Writing implements

clay tablets were the most popular at that time. Learn how writing tools have evolved over time in the article below. Writing implements.

Writing implements
Writing implements

The primary materials used for writing purposes are products of natural origin. In antiquity, olive and palm leaves and bark were used in Mediterranean countries. In China, they were wooden tablets and cut bamboo stalks, and in Asian countries - birch bark. Other, widespread writing materials used, inter alia, in Rome there were linen and stone. Commemorative, tombstone and religious inscriptions were engraved on marble. In Mesopotamia, clay tablets were the most popular at that time. Learn how writing tools have evolved over time in the article below. Writing implements.

Ancient times -The primary materials used for writing purposes are products of natural origin. In antiquity, olive and palm leaves and bark (including linden and elm trees) were used in Mediterranean countries. In China, they were wooden tablets and cut bamboo stalks, and in other Asian countries - birch bark.

Other, widespread writing materials used, inter alia, in Rome there were linen and stone. Commemorative, tombstone and religious inscriptions were engraved on marble. In Mesopotamia, clay tablets were the most popular at that time. In Greece, on the other hand, inscriptions were made on the shells of earthen vessels.

Writing tools have also evolved over time. Their use depended on the material used at the time. Initially, hard materials were often used, so the inscriptions had to be engraved, forged or imprinted. A chisel was used for forging in stone, a stylus for engraving in metal, and an obliquely cut reed for imprinting marks on clay tablets. For soft materials (papyrus, canvas, parchment, and then paper), the following were used in the following order: cane, brush and pen.

Antiquity - the middle ages ink was needed to write on soft materials (1). The most commonly used color was black, but color inks were also produced - mainly red, but also green, blue, yellow or white. They were used in the titles or initials of manuscripts or the signatures of dignitaries. Gold and silver paint were also often used for valuable documents.

In antiquity and the Middle Ages, carbon ink was mainly used. It was made by combining carbon black and a binder (usually a resin, but also gum arabic or honey) to form a powder that was dissolved in water when it was intended to be used. Another type is called hibir in liquid form, made from jelly beans. Salt, a binder and beer or wine vinegar were added to it. Later inks (so-called ink) were not so durable and could destroy parchment or paper due to their corrosive properties.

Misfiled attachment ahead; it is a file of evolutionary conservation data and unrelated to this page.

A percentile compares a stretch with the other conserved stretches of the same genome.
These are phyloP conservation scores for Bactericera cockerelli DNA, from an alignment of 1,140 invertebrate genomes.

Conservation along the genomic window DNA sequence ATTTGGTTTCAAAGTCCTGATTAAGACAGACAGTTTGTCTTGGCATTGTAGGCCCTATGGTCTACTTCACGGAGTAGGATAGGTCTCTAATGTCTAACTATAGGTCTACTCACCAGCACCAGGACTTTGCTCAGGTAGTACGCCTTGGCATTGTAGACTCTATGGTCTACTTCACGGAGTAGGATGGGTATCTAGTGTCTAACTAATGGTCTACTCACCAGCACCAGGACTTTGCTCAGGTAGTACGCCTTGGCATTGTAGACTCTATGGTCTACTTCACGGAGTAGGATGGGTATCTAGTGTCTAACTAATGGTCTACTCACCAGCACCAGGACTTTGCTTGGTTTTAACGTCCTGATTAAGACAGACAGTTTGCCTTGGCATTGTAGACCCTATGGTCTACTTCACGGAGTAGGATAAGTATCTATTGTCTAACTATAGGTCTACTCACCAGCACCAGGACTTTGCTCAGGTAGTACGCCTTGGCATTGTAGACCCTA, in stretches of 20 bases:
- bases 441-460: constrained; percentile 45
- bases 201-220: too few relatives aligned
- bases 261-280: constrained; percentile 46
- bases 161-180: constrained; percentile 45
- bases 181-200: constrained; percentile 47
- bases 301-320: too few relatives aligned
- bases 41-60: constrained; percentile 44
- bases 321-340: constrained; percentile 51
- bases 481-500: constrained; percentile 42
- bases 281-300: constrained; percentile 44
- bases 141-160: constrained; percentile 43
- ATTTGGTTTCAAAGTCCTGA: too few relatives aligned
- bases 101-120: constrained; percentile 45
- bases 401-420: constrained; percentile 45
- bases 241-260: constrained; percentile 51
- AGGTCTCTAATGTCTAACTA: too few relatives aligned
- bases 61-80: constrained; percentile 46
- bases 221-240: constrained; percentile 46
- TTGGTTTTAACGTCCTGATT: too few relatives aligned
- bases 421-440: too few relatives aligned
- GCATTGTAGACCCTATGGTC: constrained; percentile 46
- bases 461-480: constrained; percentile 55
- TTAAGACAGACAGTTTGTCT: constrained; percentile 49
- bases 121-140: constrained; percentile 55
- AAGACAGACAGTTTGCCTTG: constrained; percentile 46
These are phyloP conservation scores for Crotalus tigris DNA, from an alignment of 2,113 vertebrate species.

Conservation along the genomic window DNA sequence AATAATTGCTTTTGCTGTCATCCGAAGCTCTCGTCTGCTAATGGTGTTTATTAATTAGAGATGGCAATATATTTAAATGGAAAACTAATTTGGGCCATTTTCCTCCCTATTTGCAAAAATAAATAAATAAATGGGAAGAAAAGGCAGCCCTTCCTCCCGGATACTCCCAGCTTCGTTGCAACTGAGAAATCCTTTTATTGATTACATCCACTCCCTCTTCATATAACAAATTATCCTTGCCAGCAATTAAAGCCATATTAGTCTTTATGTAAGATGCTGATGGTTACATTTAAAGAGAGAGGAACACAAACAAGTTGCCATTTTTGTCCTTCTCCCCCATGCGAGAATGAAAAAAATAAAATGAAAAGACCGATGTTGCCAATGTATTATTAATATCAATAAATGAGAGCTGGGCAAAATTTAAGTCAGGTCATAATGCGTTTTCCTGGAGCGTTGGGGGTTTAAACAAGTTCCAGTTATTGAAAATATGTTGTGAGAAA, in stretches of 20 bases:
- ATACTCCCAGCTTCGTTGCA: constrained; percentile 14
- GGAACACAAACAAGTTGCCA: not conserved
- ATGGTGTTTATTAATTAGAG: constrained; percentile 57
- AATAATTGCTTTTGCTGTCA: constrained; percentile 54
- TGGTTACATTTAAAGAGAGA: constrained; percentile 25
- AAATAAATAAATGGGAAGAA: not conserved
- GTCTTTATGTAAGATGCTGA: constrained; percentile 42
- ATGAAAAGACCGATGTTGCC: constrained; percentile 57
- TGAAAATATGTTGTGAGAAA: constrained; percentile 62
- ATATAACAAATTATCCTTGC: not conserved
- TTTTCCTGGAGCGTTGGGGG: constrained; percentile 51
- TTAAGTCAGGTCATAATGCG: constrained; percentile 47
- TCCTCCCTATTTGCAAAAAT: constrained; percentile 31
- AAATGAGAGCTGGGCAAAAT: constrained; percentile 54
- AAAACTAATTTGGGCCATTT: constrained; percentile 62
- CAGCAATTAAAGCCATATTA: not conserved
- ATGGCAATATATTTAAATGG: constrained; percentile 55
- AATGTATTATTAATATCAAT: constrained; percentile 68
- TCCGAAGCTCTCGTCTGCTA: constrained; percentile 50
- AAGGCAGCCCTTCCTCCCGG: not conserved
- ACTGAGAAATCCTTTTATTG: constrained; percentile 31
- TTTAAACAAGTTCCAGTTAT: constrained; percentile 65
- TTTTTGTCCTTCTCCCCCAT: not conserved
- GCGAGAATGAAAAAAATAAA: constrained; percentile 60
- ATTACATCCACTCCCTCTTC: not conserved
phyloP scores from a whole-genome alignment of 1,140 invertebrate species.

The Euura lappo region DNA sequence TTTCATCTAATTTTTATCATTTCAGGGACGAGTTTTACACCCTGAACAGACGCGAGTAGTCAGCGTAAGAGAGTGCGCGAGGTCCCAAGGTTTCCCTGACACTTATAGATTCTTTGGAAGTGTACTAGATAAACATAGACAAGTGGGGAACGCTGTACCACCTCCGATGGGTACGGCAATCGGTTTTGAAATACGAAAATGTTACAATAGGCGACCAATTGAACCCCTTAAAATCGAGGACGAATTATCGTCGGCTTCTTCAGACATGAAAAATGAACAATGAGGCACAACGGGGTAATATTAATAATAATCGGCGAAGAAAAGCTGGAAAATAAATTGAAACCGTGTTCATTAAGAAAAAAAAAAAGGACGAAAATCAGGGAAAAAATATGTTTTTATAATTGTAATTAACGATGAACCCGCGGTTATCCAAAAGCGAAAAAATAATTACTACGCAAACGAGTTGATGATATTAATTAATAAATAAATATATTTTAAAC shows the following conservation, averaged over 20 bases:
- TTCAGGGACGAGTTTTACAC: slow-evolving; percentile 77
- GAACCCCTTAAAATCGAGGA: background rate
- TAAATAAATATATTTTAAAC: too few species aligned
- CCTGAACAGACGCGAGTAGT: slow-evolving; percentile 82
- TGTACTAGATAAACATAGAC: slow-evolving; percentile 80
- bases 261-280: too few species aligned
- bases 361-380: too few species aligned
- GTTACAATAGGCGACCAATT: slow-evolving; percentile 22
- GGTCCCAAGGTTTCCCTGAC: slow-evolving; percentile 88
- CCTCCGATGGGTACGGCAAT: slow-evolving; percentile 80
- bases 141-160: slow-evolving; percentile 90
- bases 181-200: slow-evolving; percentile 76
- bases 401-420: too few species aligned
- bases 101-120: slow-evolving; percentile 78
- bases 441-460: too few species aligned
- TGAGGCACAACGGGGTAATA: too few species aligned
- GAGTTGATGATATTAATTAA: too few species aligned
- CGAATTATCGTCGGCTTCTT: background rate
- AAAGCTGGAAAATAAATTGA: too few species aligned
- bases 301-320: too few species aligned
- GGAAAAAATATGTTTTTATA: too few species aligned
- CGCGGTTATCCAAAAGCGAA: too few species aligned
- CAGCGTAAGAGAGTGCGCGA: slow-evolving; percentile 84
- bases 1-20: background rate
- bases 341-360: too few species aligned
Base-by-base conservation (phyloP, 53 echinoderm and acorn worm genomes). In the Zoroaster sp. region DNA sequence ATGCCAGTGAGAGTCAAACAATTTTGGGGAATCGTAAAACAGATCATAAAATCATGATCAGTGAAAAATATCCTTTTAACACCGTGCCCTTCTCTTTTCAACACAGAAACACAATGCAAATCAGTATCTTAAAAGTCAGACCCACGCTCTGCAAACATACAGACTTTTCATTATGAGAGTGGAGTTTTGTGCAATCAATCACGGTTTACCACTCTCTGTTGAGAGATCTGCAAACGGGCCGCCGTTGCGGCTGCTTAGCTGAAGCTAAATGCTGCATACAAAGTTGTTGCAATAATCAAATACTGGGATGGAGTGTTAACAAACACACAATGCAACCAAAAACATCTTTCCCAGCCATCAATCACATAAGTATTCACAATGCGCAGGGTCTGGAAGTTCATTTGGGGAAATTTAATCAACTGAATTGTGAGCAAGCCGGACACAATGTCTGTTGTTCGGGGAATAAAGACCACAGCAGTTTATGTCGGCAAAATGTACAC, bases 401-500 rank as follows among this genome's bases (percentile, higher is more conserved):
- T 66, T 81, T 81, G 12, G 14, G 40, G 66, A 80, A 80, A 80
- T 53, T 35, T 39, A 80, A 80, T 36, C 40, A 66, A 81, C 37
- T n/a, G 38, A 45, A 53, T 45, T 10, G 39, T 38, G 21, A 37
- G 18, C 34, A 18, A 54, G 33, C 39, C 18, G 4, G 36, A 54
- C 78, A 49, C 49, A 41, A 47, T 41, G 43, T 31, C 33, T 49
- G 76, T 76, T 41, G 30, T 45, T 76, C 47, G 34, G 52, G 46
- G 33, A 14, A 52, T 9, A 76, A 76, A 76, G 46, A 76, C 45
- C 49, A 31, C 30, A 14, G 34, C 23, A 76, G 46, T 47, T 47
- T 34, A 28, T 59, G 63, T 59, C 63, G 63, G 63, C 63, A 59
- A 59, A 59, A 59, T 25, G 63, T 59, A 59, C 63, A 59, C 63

3rd millennium BC Papyrus was known in ancient Egypt (2). The oldest preserved writing on the papyrus date back to around 2600 BC. Around the 6th century B.C.E. papyrus reached Greece, and around the 3rd century BC. appeared in Rome. The popularization of the papyrus took place in the Hellenistic era.

The main center of papyrus production was from the 3rd century BC. Egyptian Alexandria, from where it was distributed to other Mediterranean countries. He was the basic material in the creation of books and documents (in the form of scrolls). The production of papyrus in Egypt continued until the 10th century. In Europe, the papyrus was used for the longest time, until the middle of the 11th century, when drawing up documents in the papal chancellery. Currently, papyrus is only used to produce more or less accurate replicas of ancient documents that are sold as souvenirs.

  1. Egyptian papyrus

8th century BC - 2nd century AD According to Chinese chronicles, paper was invented in China by Cai Luna (3), a clerk at the court of Emperor He Di of the Han dynasty. The clerk experimented with tree bark, silk and even fishing nets until he found the right method (handmade paper) using silk and linen rags.

However, the results of archaeological research show that the paper was known before, at least in the 8th century BC. Probably, therefore, Cai Lun only invented the method of mass production of paper. After the Battle of the Talas River in 751, the Arabs captured Chinese papermakers, thanks to which paper became popular in Arab lands. Paper was produced depending on the availability of raw materials - incl. hemp, linen rags or even silk. He came to Europe through Spain conquered by the Arabs.

  1. Cai Lun on a Chinese articalage stamp from 1962

2nd century BC - 8th century AD In late antiquity, papyrus was gradually replaced by parchment, more suited to the new form of the book, which was the codex. Parchment (membrane, pergamen, greyhound pergamen) is made from animal skin. It was already used before our era in Egypt (Book of the Dead from Cairo), but it was not widely used there.